• Home
  • A Vaccine to End a Pandemic?

A Vaccine to End a Pandemic?

17 Nov 2020 5:16 PM | Anonymous

By: Annalisa Torres, PharmD Candidate 2021; St. Louis College of Pharmacy at the University of Health Sciences and Pharmacy in St. Louis

Mentor: Paul Juang, PharmD, BCPS, BCCP, FASHP, FCCM; Professor, Department of Pharmacy Practice, St. Louis College of Pharmacy at the University of Health Sciences and Pharmacy in St. Louis

SARS-CoV-2 and COVID-19

As 2019 drew to a close, the world saw the emergence of a novel coronavirus known as severe acute respiratory syndrome coronavirus 2 (SARS-CoV-2) and the disease known as Coronavirus disease 2019 (COVID-19). This highly pathogenic coronavirus was originally identified in Wuhan, China and would eventually spread to the rest of the global population resulting in a modern worldwide pandemic. The increased morbidity and mortality associated with COVID-19 resulted in the need for both the rapid manufacturing and global distribution of a safe and effective vaccine that is unparalleled.1 Due to its highly infectious nature that has resulted in numerous mortalities along with the global economic impact, understanding how SARS-CoV-2 enters the cell is an important factor in vaccine development.2

Like its predecessor, severe acute respiratory syndrome coronavirus (SARS-CoV), which resulted in the 2003 SARS outbreak, SARS-CoV-2, is a betacornoavirus that gains entry into the host cell via a spike protein (S2) that is present as a trimer on viral cell surfaces. A receptor binding domain for angiotensin-converting enzyme 2 (ACE2) is located on S protein resulting in the entry of both SARS-CoV and SARS-CoV-2 into the host cell. While the mechanism for entry is the same, slight variations in the receptor binding domain of SARS-CoV-2 result in a higher binding affinity for ACE2 compared to SARS-CoV.2 This mechanism has been the key area of interest related to COVID-19 vaccine development.3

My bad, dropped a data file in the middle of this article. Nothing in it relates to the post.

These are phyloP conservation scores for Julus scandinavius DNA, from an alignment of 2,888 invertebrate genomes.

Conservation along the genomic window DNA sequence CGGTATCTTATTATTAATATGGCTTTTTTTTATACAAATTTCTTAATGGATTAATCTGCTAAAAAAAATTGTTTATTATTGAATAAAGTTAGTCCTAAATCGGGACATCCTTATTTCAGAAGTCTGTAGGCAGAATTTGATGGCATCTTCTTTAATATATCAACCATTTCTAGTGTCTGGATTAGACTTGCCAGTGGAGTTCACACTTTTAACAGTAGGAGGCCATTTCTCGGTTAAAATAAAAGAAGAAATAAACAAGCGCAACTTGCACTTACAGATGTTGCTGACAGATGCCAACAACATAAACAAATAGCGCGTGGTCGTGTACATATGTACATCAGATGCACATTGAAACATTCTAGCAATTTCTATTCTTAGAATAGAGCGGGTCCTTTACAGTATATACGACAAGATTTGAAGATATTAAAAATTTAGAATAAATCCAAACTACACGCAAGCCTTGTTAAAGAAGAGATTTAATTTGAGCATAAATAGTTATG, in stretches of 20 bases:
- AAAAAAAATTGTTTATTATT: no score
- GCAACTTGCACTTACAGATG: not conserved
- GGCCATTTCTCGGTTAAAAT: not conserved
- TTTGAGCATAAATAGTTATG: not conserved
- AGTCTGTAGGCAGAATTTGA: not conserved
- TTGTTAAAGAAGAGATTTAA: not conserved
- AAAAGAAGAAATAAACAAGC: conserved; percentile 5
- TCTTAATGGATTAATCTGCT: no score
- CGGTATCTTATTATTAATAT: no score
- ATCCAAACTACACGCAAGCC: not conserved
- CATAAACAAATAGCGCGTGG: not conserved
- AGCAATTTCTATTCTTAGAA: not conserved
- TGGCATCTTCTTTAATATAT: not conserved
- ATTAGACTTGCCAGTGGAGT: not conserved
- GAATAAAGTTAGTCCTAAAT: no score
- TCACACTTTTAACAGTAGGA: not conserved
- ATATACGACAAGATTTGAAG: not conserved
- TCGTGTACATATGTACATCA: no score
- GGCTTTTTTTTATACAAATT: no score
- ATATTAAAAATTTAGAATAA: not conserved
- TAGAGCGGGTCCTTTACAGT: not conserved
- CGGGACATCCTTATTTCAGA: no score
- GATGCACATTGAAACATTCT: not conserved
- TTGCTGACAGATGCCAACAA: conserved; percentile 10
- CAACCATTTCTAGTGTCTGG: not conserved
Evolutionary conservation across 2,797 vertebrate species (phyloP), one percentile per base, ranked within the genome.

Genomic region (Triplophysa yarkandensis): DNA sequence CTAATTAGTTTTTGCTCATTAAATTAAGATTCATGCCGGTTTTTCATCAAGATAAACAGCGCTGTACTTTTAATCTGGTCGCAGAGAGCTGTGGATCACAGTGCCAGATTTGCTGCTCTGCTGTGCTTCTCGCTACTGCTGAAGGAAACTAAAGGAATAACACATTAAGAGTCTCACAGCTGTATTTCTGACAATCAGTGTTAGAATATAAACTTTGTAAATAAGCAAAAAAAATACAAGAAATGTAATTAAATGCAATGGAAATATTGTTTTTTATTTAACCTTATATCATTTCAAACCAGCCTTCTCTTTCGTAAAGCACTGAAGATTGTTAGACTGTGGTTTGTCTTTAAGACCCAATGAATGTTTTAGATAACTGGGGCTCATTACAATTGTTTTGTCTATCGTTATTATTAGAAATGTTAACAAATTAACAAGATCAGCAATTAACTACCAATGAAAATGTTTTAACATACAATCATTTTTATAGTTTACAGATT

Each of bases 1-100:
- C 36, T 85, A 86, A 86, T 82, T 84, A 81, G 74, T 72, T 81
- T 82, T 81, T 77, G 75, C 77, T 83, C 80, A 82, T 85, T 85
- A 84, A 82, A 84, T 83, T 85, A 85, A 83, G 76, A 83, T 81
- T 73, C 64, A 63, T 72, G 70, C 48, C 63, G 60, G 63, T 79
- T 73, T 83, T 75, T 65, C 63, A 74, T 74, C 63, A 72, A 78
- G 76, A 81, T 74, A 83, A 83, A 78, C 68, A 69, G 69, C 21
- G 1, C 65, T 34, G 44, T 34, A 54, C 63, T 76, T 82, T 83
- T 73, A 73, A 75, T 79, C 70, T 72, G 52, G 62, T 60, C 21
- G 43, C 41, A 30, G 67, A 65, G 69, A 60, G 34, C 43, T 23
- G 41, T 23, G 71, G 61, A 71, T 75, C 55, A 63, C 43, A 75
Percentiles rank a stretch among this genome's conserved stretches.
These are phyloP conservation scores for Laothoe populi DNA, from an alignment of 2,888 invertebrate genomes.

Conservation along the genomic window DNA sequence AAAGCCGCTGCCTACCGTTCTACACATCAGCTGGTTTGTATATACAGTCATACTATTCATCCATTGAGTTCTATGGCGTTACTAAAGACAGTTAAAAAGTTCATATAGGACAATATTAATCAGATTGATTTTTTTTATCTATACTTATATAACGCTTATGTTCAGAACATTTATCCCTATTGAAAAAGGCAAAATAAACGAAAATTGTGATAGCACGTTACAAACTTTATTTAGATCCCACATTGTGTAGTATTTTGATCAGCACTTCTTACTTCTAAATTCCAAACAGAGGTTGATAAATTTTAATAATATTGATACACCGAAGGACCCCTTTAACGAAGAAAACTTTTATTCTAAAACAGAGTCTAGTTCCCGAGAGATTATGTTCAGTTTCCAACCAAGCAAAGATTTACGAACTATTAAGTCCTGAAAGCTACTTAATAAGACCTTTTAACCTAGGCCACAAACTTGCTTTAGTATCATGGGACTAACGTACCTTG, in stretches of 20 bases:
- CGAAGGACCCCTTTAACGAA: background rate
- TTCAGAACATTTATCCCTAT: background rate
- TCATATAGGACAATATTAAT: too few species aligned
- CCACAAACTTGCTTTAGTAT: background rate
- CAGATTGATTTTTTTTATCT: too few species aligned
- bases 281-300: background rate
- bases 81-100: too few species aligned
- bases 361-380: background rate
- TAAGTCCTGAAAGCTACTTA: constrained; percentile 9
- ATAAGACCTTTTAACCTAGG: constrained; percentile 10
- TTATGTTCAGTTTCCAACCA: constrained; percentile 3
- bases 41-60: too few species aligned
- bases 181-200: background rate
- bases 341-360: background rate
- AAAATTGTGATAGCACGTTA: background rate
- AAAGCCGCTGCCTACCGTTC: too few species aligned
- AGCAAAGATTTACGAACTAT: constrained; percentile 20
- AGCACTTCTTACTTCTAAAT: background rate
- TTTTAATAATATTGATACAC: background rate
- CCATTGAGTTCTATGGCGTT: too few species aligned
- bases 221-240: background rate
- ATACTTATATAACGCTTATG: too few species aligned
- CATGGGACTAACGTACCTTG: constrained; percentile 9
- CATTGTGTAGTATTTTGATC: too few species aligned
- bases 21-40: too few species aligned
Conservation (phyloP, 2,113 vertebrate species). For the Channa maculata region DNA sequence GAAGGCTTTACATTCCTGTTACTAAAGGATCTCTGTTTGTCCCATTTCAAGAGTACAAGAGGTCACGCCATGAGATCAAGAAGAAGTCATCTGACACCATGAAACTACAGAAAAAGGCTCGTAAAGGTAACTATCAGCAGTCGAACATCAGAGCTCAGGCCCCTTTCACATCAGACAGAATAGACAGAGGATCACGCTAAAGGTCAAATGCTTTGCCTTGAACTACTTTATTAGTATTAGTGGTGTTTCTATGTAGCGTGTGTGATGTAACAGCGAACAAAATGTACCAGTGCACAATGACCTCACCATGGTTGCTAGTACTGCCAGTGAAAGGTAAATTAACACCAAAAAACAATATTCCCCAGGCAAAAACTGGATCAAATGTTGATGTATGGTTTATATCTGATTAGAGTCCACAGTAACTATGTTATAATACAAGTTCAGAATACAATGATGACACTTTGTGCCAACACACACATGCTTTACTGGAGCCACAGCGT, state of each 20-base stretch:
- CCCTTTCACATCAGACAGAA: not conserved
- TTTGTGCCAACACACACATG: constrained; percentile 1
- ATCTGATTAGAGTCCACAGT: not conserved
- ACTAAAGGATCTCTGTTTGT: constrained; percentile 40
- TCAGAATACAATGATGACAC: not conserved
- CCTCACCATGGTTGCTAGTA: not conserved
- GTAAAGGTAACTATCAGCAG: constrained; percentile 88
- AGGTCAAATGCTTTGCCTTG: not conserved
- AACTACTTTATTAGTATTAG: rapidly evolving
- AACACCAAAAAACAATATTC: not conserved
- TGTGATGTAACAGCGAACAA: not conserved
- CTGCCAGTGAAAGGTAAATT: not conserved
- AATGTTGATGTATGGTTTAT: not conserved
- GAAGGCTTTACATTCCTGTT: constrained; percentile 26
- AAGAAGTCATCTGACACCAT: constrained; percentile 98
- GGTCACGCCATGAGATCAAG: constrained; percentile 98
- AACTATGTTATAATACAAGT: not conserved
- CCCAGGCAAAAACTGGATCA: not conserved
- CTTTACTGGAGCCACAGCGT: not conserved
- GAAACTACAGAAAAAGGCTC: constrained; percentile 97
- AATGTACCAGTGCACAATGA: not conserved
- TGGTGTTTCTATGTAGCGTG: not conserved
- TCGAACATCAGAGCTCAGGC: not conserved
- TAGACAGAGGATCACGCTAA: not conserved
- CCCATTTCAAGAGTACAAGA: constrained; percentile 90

Vaccine Development

Generally, it takes between 15 and 20 years before a safe and effective vaccine is available for distribution to the public.5,6 But given the need for more rapid vaccine development a public – private partnership known as Operation Warp Speed (OWS) was formed in May 2020. OWS is a partnership between the Department of Health and Human Services (HHS), the Department of Defense (DOD), and the private sector in order to accelerate not only vaccine development but also manufacturing and distribution, in the hopes of being able to provide at least 100 million doses by mid-2021.7

mRNA Vaccines: Moderna and Pfizer/BioNTech

A novel approach to vaccine development, messenger RNA (mRNA) based vaccines work on the notion that mRNA coded for pathogen antigen, in this case SARS-CoV-2, can not only be delivered to human cells but can then be used to produce antigen within the cell. mRNA vaccine technology synthesizes the viral protein by utilizing the human protein translational process. This method of vaccine delivery allows for a robust immune response without the introduction of live or inactivated portions of SARS-CoV-2. Due to its susceptibility to be rapidly degraded by ribonucleases, these vaccines need to be encapsulated with a lipid nanoparticle.5,6 Both Moderna in conjunction with NIAID (National Institute of Allergy and Infectious Disease) and Pfizer in conjunction with BioNTech have developed an mRNA based vaccine that encodes for spike protein found on the surface of SARS-CoV-2. 5,8,9